Wednesday, December 1, 2010
More on who is behind Wikileaks. Two articles...
Wiki-Leaks Serves Israeli Agenda Of Demonizing Iran
In determining the origin of the Wiki-leaks documents, we need ask ourselves but one question: in whose interest is it to put pressure on the US government through the release of documents to the press (via Wiki-leaks) that force the US to do a certain amount of damage control, while simultaneously portraying Iran as the biggest threat to world peace? Because that, in the final analysis, is the overall effect of the Wiki-leaks documents. Wiki-leaks performs so poorly in the 'smell test' that I feel confident in suggesting that the documents may not even be original documents; and if they are, they have very likely been amended in such a way that they serve the Israeli/Zionist agenda.
Is Wikileaks a front for the CIA or Mossad?
Wikileaks, according to every news agency, newspaper and television station across the world, is a huge embarrassment, a disaster for the United States.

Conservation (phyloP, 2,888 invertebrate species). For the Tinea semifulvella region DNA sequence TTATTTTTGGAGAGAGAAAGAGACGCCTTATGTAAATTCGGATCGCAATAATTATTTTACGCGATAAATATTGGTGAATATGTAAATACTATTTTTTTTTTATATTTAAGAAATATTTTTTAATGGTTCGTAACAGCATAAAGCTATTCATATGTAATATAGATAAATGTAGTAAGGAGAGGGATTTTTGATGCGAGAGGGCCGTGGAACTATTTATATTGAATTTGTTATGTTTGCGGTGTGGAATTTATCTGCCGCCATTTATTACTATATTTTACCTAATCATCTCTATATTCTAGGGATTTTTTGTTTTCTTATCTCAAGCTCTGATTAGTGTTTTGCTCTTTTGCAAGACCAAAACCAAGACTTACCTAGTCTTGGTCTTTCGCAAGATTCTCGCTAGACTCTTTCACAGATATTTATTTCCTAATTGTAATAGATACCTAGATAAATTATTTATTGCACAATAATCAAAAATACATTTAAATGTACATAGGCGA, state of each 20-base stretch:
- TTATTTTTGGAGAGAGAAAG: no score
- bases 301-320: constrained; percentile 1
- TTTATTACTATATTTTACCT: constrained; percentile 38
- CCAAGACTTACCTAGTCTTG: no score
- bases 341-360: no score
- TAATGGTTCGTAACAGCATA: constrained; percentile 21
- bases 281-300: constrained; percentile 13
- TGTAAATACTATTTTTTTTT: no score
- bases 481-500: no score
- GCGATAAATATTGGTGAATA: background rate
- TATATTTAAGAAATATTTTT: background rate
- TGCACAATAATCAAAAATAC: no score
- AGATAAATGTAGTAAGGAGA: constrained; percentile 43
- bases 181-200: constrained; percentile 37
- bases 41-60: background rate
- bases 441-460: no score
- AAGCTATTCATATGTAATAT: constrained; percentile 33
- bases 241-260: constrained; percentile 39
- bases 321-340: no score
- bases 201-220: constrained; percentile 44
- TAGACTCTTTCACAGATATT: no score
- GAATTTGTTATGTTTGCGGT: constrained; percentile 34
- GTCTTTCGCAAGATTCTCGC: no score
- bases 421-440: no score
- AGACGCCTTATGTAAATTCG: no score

You will therefore be surprised to learn that Wikileaks is in fact a US-front organisation, or at the very least a Mossad operation. It is intent on undermining peace in the Middle East, and discrediting the region’s leaders and Iran in particular.
That, at least, was the view of an Iranian analyst interviewed just now on al-Jazeera. The Wikileaks disclosures should be seen, he said, in light of the battle for power between the Republican and Democratic “factions” in the US regime.
All bizarre and nonsensical conspiracy theory of course.
Well, I don’t buy the conspiracy theory. But one thing’s for sure – the leaks reflect far worse on Middle Eastern regimes, including but not only Iran, than on the United States.
Leaving aside the “Bomb bomb bomb Iran” stuff, what for example will President Ali Abdullah Saleh of Yemen say to his people now he has been clearly revealed to have got the US to lie on his behalf (not that it wasn’t common knowledge)?
As I have just said in an online commentary, the disclosures, based as they are on diplomatic cables, set out extremely clearly the thinking underlying US government policy – including rationales that cannot usually be given publicly for fear of offending allies or revealing secrets. Their partiality might be questioned – but their coherence can’t.
Ultimately, they put the onus on Middle Eastern countries to explain themselves. The cables are America’s own explanations. Neither Iran nor many of its Arab friends and enemies like being held to account overmuch.
Now they have been. No wonder Iran thinks it’s a plot; I wonder if other countries agree. I wouldn’t be surprised.